The Conservative Black Hope

For kids like me who came up in Baltimore during the '80s and '90s, Dr. Benjamin Carson has special importance.
More

My Times column today looks at the phenomenon that is Dr. Benjamin Carson. For kids like me who came up in Baltimore during the '80s and '90s, Carson has special importance. Whenever the black folks at our summer camps or schools wanted to have a "Be A Credit To Your Race" moment they brought in Dr. Carson. I saw him speak so many times that I began to have that "This guy again?" feeling. As an adult, knowing how much it takes to speak in front of people, I can recognize that Carson's willingness to talk to black youth (and youth in general) came from a deeply sincere place. There were no cameras at those summer camps and school assemblies. No one had money to pay him. But he showed up. And that was what mattered.

There's nothing about "showing up" that is inconsistent with being conservative. Some of the most committed black people I know -- in some other America -- would be Republicans. But in this America, this conservative movement, has a fairly nasty romance with white racism. There are black conservatives (some Republican, some not) who manage to steer clear of this -- Bill Cosby, Condoleeza Rice, Colin Powell, and possibly Tim Scott. And there are others who, to put it bluntly, profit from it. 

It's perfectly respectable to think Obamacare is bad for the country. It's less respectable to claim that Obama isn't an African-American. It's perfectly respectable to believe in a flat tax. It's less respectable to tell a room full of white people that Obama, isn't "a strong black man" or that he has "never been a part of the black experience in America." It's respectable to believe that the Ryan Budget is the key to the future. It's less respectable to believe that equating same-sex marriage with child-rape puts you on Harriet Tubman status.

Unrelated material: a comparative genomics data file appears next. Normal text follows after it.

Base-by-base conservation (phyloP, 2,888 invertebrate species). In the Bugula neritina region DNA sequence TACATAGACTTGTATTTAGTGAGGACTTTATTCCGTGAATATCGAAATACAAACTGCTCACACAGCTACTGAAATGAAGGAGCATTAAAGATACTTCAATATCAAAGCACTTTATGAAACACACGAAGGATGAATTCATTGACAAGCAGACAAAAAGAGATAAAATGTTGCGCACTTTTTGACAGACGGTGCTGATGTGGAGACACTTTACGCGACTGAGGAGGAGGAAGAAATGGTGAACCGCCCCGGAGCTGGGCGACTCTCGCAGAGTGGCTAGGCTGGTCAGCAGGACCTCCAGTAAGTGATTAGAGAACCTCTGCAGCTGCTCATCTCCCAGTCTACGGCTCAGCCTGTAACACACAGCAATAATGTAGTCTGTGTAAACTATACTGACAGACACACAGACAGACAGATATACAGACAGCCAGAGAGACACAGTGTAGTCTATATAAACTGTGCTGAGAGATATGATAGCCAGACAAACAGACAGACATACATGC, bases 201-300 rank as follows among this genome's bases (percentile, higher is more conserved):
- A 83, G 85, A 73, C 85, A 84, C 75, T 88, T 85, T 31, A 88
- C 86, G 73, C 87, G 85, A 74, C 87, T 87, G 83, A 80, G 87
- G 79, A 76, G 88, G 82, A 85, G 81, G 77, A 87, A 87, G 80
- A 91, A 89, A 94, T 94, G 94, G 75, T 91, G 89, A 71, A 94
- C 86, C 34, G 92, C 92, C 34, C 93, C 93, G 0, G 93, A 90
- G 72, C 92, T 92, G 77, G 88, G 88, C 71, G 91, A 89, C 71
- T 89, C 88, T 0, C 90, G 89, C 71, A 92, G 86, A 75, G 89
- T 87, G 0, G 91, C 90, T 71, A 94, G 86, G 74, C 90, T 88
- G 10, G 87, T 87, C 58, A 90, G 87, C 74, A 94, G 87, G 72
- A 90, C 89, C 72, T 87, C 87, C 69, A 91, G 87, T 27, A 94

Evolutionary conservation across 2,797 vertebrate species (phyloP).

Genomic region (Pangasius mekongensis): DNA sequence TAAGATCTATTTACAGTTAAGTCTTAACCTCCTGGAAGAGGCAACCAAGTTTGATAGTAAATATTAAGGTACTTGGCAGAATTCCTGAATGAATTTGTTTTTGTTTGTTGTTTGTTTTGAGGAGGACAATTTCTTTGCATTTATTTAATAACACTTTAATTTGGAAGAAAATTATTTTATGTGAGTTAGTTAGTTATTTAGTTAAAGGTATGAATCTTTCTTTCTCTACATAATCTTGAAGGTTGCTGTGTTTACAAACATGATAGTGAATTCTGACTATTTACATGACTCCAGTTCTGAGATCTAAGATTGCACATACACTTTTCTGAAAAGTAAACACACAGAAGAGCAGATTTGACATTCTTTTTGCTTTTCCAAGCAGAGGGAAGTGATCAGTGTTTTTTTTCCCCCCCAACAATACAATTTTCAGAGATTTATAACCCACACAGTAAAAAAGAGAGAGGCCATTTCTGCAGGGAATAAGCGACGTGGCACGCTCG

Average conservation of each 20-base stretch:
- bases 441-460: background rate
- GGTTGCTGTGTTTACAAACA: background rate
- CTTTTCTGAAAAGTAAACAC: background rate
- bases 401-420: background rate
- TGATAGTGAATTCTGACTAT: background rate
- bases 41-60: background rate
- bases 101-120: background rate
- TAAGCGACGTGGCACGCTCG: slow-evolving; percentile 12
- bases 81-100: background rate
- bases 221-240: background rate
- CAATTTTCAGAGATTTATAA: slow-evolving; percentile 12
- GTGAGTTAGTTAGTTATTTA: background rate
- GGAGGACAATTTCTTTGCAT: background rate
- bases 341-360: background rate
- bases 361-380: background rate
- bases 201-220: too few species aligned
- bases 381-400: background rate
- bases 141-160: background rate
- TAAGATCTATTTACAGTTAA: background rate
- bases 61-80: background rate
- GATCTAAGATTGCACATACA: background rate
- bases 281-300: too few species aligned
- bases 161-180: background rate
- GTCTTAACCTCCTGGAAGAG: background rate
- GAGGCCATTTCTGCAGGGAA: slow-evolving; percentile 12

The corollary of that last metaphor -- the idea of liberalism as a plantation -- is especially noxious and deeply racist. It holds that black people are not really like other adult humans in America -- people capable of discerning their interest and voting accordingly -- but mental slaves too stupid to know what's good for them. 

When Ben Carson uses this language he is promoting himself at the expense of the community from which he hails. More, he is promoting himself at the expense of the community in which I once saw him labor.  That is tragic.
Jump to comments
Presented by

Ta-Nehisi Coates is a national correspondent at The Atlantic, where he writes about culture, politics, and social issues. He is the author of the memoir The Beautiful Struggle.

Get Today's Top Stories in Your Inbox (preview)

What Is the Greatest Story Ever Told?

A panel of storytellers share their favorite tales, from the Bible to Charlotte's Web.


Elsewhere on the web

Join the Discussion

After you comment, click Post. If you’re not already logged in you will be asked to log in or register. blog comments powered by Disqus

Video

The Death of Film

You'll never hear the whirring sound of a projector again.

Video

How to Hunt With Poison Darts

A Borneo hunter explains one of his tribe's oldest customs: the art of the blowpipe

Video

A Delightful, Pixar-Inspired Cartoon

An action figure and his reluctant sidekick trek across a kitchen in search of treasure.

Video

I Am an Undocumented Immigrant

"I look like a typical young American."

Video

Why Did I Study Physics?

Using hand-drawn cartoons to explain an academic passion

Writers

Up
Down

More in Politics

From This Author

Just In